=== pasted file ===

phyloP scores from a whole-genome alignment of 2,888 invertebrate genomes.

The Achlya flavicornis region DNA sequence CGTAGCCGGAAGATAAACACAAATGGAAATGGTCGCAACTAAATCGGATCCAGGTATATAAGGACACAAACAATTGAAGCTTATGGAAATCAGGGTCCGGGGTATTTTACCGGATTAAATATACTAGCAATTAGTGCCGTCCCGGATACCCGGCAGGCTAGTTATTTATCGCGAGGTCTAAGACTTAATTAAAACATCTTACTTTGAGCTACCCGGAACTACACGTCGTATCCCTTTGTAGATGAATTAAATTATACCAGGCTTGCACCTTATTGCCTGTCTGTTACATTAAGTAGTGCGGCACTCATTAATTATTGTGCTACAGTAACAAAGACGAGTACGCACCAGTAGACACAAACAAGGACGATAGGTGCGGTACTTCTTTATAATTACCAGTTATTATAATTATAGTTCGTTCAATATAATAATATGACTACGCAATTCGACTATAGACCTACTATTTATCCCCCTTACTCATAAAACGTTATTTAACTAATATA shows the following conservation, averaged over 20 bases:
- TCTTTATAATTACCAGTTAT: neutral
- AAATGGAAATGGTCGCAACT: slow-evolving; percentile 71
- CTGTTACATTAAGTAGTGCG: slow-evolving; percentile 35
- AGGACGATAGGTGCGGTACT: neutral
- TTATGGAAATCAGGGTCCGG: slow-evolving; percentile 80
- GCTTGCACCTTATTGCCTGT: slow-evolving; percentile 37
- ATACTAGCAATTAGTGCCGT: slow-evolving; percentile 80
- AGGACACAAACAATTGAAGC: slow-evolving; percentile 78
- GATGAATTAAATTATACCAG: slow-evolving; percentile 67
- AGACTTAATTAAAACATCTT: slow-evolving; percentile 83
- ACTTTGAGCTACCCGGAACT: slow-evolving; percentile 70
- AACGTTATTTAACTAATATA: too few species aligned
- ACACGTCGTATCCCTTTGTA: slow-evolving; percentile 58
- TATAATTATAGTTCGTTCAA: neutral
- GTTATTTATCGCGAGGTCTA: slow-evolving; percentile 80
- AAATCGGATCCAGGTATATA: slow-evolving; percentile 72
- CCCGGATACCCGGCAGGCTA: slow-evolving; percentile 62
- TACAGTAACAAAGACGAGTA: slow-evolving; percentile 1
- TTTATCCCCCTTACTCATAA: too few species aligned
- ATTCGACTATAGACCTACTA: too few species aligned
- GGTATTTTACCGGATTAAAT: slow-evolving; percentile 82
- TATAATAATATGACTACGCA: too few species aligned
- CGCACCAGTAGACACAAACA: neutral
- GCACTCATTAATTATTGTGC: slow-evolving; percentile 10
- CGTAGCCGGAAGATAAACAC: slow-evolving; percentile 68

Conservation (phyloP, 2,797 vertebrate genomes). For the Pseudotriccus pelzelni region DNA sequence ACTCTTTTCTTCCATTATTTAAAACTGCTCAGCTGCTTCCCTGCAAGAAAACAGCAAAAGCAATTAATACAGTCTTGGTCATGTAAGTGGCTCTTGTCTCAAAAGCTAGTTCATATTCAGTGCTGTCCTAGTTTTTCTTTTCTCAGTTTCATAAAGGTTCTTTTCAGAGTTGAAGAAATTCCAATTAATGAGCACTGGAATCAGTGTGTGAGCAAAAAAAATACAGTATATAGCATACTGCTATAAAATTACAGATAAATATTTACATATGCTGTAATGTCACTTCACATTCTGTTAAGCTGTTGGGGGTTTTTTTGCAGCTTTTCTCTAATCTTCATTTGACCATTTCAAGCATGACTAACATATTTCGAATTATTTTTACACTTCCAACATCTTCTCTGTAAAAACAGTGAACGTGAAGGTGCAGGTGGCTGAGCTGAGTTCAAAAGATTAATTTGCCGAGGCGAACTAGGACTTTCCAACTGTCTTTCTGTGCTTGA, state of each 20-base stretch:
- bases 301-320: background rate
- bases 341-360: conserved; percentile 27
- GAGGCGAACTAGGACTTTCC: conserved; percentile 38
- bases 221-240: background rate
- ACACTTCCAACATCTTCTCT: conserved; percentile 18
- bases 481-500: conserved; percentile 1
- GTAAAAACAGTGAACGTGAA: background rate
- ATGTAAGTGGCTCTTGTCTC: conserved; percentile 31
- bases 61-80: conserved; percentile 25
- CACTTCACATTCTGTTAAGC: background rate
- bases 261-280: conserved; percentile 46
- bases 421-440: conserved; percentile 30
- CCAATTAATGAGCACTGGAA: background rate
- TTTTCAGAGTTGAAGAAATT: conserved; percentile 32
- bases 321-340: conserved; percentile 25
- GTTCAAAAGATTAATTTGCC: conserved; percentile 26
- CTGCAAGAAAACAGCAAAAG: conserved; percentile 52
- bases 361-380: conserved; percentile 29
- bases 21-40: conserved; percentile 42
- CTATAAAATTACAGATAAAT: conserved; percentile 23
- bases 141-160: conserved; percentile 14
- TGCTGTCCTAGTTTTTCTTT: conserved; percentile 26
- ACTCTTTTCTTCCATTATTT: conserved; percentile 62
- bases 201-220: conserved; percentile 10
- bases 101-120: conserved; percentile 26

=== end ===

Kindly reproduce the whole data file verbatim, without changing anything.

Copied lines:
phyloP scores from a whole-genome alignment of 2,888 invertebrate genomes.

The Achlya flavicornis region DNA sequence CGTAGCCGGAAGATAAACACAAATGGAAATGGTCGCAACTAAATCGGATCCAGGTATATAAGGACACAAACAATTGAAGCTTATGGAAATCAGGGTCCGGGGTATTTTACCGGATTAAATATACTAGCAATTAGTGCCGTCCCGGATACCCGGCAGGCTAGTTATTTATCGCGAGGTCTAAGACTTAATTAAAACATCTTACTTTGAGCTACCCGGAACTACACGTCGTATCCCTTTGTAGATGAATTAAATTATACCAGGCTTGCACCTTATTGCCTGTCTGTTACATTAAGTAGTGCGGCACTCATTAATTATTGTGCTACAGTAACAAAGACGAGTACGCACCAGTAGACACAAACAAGGACGATAGGTGCGGTACTTCTTTATAATTACCAGTTATTATAATTATAGTTCGTTCAATATAATAATATGACTACGCAATTCGACTATAGACCTACTATTTATCCCCCTTACTCATAAAACGTTATTTAACTAATATA shows the following conservation, averaged over 20 bases:
- TCTTTATAATTACCAGTTAT: neutral
- AAATGGAAATGGTCGCAACT: slow-evolving; percentile 71
- CTGTTACATTAAGTAGTGCG: slow-evolving; percentile 35
- AGGACGATAGGTGCGGTACT: neutral
- TTATGGAAATCAGGGTCCGG: slow-evolving; percentile 80
- GCTTGCACCTTATTGCCTGT: slow-evolving; percentile 37
- ATACTAGCAATTAGTGCCGT: slow-evolving; percentile 80
- AGGACACAAACAATTGAAGC: slow-evolving; percentile 78
- GATGAATTAAATTATACCAG: slow-evolving; percentile 67
- AGACTTAATTAAAACATCTT: slow-evolving; percentile 83
- ACTTTGAGCTACCCGGAACT: slow-evolving; percentile 70
- AACGTTATTTAACTAATATA: too few species aligned
- ACACGTCGTATCCCTTTGTA: slow-evolving; percentile 58
- TATAATTATAGTTCGTTCAA: neutral
- GTTATTTATCGCGAGGTCTA: slow-evolving; percentile 80
- AAATCGGATCCAGGTATATA: slow-evolving; percentile 72
- CCCGGATACCCGGCAGGCTA: slow-evolving; percentile 62
- TACAGTAACAAAGACGAGTA: slow-evolving; percentile 1
- TTTATCCCCCTTACTCATAA: too few species aligned
- ATTCGACTATAGACCTACTA: too few species aligned
- GGTATTTTACCGGATTAAAT: slow-evolving; percentile 82
- TATAATAATATGACTACGCA: too few species aligned
- CGCACCAGTAGACACAAACA: neutral
- GCACTCATTAATTATTGTGC: slow-evolving; percentile 10
- CGTAGCCGGAAGATAAACAC: slow-evolving; percentile 68

Conservation (phyloP, 2,797 vertebrate genomes). For the Pseudotriccus pelzelni region DNA sequence ACTCTTTTCTTCCATTATTTAAAACTGCTCAGCTGCTTCCCTGCAAGAAAACAGCAAAAGCAATTAATACAGTCTTGGTCATGTAAGTGGCTCTTGTCTCAAAAGCTAGTTCATATTCAGTGCTGTCCTAGTTTTTCTTTTCTCAGTTTCATAAAGGTTCTTTTCAGAGTTGAAGAAATTCCAATTAATGAGCACTGGAATCAGTGTGTGAGCAAAAAAAATACAGTATATAGCATACTGCTATAAAATTACAGATAAATATTTACATATGCTGTAATGTCACTTCACATTCTGTTAAGCTGTTGGGGGTTTTTTTGCAGCTTTTCTCTAATCTTCATTTGACCATTTCAAGCATGACTAACATATTTCGAATTATTTTTACACTTCCAACATCTTCTCTGTAAAAACAGTGAACGTGAAGGTGCAGGTGGCTGAGCTGAGTTCAAAAGATTAATTTGCCGAGGCGAACTAGGACTTTCCAACTGTCTTTCTGTGCTTGA, state of each 20-base stretch:
- bases 301-320: background rate
- bases 341-360: conserved; percentile 27
- GAGGCGAACTAGGACTTTCC: conserved; percentile 38
- bases 221-240: background rate
- ACACTTCCAACATCTTCTCT: conserved; percentile 18
- bases 481-500: conserved; percentile 1
- GTAAAAACAGTGAACGTGAA: background rate
- ATGTAAGTGGCTCTTGTCTC: conserved; percentile 31
- bases 61-80: conserved; percentile 25
- CACTTCACATTCTGTTAAGC: background rate
- bases 261-280: conserved; percentile 46
- bases 421-440: conserved; percentile 30
- CCAATTAATGAGCACTGGAA: background rate
- TTTTCAGAGTTGAAGAAATT: conserved; percentile 32
- bases 321-340: conserved; percentile 25
- GTTCAAAAGATTAATTTGCC: conserved; percentile 26
- CTGCAAGAAAACAGCAAAAG: conserved; percentile 52
- bases 361-380: conserved; percentile 29
- bases 21-40: conserved; percentile 42
- CTATAAAATTACAGATAAAT: conserved; percentile 23
- bases 141-160: conserved; percentile 14
- TGCTGTCCTAGTTTTTCTTT: conserved; percentile 26
- ACTCTTTTCTTCCATTATTT: conserved; percentile 62
- bases 201-220: conserved; percentile 10
- bases 101-120: conserved; percentile 26